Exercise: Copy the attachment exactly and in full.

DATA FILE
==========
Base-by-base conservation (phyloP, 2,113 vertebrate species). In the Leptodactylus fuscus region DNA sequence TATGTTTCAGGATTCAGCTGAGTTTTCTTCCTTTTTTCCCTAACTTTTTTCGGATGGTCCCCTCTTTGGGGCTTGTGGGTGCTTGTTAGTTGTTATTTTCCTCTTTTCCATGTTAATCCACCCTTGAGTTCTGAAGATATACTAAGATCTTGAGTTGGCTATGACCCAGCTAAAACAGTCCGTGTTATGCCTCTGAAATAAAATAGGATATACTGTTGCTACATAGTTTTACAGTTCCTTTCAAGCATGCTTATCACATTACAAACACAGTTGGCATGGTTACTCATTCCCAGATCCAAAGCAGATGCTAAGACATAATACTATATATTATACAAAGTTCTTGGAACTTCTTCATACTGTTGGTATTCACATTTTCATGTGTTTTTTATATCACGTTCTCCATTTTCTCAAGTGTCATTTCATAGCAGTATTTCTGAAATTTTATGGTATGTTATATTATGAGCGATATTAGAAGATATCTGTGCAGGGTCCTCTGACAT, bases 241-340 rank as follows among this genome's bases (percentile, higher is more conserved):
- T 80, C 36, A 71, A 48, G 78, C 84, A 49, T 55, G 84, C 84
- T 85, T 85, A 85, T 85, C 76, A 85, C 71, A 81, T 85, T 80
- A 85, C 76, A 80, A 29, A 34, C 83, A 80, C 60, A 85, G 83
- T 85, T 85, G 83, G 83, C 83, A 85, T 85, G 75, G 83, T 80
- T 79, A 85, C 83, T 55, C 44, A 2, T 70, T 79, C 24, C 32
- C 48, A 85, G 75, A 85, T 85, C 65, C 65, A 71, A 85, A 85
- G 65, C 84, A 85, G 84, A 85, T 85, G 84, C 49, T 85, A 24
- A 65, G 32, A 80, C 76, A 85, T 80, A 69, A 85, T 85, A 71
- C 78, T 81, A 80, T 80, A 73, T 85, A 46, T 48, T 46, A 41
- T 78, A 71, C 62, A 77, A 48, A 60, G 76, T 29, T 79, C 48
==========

Base-by-base conservation (phyloP, 2,113 vertebrate species). In the Leptodactylus fuscus region DNA sequence TATGTTTCAGGATTCAGCTGAGTTTTCTTCCTTTTTTCCCTAACTTTTTTCGGATGGTCCCCTCTTTGGGGCTTGTGGGTGCTTGTTAGTTGTTATTTTCCTCTTTTCCATGTTAATCCACCCTTGAGTTCTGAAGATATACTAAGATCTTGAGTTGGCTATGACCCAGCTAAAACAGTCCGTGTTATGCCTCTGAAATAAAATAGGATATACTGTTGCTACATAGTTTTACAGTTCCTTTCAAGCATGCTTATCACATTACAAACACAGTTGGCATGGTTACTCATTCCCAGATCCAAAGCAGATGCTAAGACATAATACTATATATTATACAAAGTTCTTGGAACTTCTTCATACTGTTGGTATTCACATTTTCATGTGTTTTTTATATCACGTTCTCCATTTTCTCAAGTGTCATTTCATAGCAGTATTTCTGAAATTTTATGGTATGTTATATTATGAGCGATATTAGAAGATATCTGTGCAGGGTCCTCTGACAT, bases 241-340 rank as follows among this genome's bases (percentile, higher is more conserved):
- T 80, C 36, A 71, A 48, G 78, C 84, A 49, T 55, G 84, C 84
- T 85, T 85, A 85, T 85, C 76, A 85, C 71, A 81, T 85, T 80
- A 85, C 76, A 80, A 29, A 34, C 83, A 80, C 60, A 85, G 83
- T 85, T 85, G 83, G 83, C 83, A 85, T 85, G 75, G 83, T 80
- T 79, A 85, C 83, T 55, C 44, A 2, T 70, T 79, C 24, C 32
- C 48, A 85, G 75, A 85, T 85, C 65, C 65, A 71, A 85, A 85
- G 65, C 84, A 85, G 84, A 85, T 85, G 84, C 49, T 85, A 24
- A 65, G 32, A 80, C 76, A 85, T 80, A 69, A 85, T 85, A 71
- C 78, T 81, A 80, T 80, A 73, T 85, A 46, T 48, T 46, A 41
- T 78, A 71, C 62, A 77, A 48, A 60, G 76, T 29, T 79, C 48